As the introduction to this chapter already indicated, a customer’s loyalty does not exist in a vacuum. Hence, there are several factors that influence the consumer’s loyalty decision in a positive as well as in a negative way. This paragraph introduces some of these factors to reveal their variety and strength.

2.5.1 Social and situational factors according to Dick and Basu and Oliver

In their framework, Dick and Basu (1994) also mention social and situational factors that have an impact on customer loyalty behaviour. According to their model, repeat patronage is strongly dependent on these factors regardless of the attitude that has been formed before. Social norms are defined as “People’s beliefs that significant others think they should or should not perform a behaviour and their motivation to comply with these referents” (Dick and Basu, 1994, p.105). Hence, the repurchase behaviour of people depends strongly on how strong the purchase hinges on a reference group. Furthermore, Dick and Basu (1994) describe that the link between attitude and behaviour could also be biased by situational factors such as price variations or the customer’s propensity to be attracted by a certain promotion action. Unfortunately, Dick and Basu’s elaborations are not exhaustive as there are many more influencing factors that already have an impact on customer loyalty at the attitude formation stages as Oliver (1999) has shown. The influencing factors which he calls “obstacles” are separated into consumer idiosyncrasies and switching incentives. Especially during the above mentioned cognitive and conative stage, people recognise product variations, differences in price, performance, design etc. Hence, competitors might have been able to lure the consumer away before he was actually able to reach the behavioural stage of loyalty (action loyalty). Furthermore, Oliver (1999) mentions that people register also changes in need which Dick and Basu (1994) totally neglected.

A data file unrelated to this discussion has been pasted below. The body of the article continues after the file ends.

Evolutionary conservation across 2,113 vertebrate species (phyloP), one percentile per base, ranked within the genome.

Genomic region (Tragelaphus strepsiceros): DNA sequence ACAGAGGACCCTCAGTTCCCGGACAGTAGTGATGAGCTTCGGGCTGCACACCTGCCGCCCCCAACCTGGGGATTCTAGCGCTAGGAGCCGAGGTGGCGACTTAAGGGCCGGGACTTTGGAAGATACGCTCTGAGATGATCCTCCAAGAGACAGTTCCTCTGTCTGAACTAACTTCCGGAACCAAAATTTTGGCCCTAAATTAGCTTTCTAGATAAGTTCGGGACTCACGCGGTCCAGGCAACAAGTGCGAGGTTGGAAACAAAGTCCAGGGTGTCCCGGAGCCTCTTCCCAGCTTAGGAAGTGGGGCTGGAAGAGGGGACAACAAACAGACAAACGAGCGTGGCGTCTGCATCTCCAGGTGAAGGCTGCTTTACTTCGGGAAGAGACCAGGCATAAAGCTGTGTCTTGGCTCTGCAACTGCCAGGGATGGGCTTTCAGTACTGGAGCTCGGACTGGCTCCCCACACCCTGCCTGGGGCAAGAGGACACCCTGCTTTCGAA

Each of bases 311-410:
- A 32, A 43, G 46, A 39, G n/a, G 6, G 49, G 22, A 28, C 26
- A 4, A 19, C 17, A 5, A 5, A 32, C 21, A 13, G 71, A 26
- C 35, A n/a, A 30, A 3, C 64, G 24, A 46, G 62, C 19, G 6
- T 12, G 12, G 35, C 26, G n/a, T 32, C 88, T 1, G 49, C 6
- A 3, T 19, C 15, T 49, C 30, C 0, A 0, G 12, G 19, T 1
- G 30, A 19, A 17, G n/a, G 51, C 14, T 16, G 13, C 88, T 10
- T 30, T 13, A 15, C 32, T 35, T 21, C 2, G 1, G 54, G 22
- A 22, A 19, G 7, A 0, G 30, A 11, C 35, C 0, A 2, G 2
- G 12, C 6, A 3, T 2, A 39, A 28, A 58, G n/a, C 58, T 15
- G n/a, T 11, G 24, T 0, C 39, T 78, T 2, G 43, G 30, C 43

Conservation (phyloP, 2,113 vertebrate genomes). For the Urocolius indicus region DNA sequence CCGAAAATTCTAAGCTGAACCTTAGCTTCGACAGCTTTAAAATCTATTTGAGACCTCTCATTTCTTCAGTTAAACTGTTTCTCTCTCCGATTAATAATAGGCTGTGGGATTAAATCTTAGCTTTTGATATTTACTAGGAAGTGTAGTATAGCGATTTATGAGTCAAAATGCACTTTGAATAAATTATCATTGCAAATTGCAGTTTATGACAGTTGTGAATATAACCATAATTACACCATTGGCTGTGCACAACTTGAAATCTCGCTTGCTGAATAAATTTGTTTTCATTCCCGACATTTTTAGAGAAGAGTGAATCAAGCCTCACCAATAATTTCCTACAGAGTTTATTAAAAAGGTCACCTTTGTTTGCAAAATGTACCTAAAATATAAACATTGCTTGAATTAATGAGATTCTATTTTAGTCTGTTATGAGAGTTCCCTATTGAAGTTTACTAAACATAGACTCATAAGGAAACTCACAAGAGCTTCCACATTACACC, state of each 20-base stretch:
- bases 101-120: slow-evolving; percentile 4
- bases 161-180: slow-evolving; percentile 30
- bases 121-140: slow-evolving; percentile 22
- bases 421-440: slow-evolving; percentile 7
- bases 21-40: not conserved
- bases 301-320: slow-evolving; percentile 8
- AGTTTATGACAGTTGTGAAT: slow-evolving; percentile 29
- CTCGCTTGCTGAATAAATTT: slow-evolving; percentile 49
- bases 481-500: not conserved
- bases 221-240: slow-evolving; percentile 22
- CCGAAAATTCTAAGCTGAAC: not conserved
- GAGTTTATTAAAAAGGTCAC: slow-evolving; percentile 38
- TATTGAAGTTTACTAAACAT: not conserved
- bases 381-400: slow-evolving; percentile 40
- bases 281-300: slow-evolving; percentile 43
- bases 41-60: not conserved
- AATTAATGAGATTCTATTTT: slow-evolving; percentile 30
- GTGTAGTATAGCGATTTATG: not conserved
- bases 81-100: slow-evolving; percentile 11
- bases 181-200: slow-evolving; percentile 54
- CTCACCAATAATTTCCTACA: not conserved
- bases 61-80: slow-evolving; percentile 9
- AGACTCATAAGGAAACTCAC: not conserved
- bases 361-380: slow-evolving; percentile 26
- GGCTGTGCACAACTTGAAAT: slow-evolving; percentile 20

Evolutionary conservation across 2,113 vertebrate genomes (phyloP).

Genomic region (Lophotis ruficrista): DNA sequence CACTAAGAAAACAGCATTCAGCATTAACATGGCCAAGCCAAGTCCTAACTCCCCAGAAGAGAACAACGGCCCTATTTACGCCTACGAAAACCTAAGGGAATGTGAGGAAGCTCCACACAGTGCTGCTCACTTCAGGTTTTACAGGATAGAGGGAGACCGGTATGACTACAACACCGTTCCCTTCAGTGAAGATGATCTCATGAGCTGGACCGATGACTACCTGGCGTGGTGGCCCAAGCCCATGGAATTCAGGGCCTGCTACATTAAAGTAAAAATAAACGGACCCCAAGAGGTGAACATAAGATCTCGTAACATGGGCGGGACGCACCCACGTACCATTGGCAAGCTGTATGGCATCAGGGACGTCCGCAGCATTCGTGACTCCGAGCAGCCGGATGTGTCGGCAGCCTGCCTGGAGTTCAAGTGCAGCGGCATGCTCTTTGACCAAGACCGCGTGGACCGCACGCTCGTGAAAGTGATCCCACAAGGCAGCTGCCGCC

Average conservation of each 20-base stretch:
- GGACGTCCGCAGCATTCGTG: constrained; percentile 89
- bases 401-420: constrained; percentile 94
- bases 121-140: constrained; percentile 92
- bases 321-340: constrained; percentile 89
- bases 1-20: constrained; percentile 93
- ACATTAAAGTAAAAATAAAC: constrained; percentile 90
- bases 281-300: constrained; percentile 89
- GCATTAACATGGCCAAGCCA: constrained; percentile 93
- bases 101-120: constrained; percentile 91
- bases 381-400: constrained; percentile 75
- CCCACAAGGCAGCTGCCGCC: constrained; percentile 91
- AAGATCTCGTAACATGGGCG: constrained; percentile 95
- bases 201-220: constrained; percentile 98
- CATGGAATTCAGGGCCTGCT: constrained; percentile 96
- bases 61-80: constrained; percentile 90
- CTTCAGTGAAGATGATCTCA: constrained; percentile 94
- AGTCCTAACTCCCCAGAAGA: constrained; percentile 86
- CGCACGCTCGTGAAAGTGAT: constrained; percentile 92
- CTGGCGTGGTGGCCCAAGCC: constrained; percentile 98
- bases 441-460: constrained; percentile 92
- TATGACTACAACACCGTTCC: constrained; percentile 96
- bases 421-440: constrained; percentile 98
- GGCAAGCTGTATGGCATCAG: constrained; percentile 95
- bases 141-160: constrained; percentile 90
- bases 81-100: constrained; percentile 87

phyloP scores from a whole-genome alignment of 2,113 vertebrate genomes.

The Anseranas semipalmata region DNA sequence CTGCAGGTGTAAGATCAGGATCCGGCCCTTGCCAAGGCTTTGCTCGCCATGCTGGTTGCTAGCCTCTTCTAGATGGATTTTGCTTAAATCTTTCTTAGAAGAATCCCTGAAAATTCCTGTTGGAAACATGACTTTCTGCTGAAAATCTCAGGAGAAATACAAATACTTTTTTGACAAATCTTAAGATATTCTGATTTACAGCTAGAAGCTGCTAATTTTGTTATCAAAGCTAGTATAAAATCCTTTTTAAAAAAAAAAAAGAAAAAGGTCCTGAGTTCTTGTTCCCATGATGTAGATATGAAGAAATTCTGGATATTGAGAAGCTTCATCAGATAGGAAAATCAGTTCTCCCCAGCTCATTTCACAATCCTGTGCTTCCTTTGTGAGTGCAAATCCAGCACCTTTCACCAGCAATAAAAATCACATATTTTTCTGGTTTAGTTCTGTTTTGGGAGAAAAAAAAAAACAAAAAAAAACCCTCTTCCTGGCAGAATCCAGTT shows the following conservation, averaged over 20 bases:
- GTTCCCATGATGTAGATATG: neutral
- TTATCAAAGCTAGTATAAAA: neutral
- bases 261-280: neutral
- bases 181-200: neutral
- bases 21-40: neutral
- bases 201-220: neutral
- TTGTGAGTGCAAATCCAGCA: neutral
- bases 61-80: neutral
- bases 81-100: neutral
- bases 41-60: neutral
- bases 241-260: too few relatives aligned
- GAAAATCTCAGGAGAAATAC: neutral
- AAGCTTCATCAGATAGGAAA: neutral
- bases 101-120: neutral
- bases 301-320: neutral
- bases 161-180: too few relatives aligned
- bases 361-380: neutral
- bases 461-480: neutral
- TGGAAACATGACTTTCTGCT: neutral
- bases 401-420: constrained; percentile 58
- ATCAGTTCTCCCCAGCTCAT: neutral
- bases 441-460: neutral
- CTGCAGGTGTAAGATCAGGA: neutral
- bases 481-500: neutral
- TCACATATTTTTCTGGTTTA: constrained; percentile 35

2.5.2 Additional normative (social) drivers influencing loyalty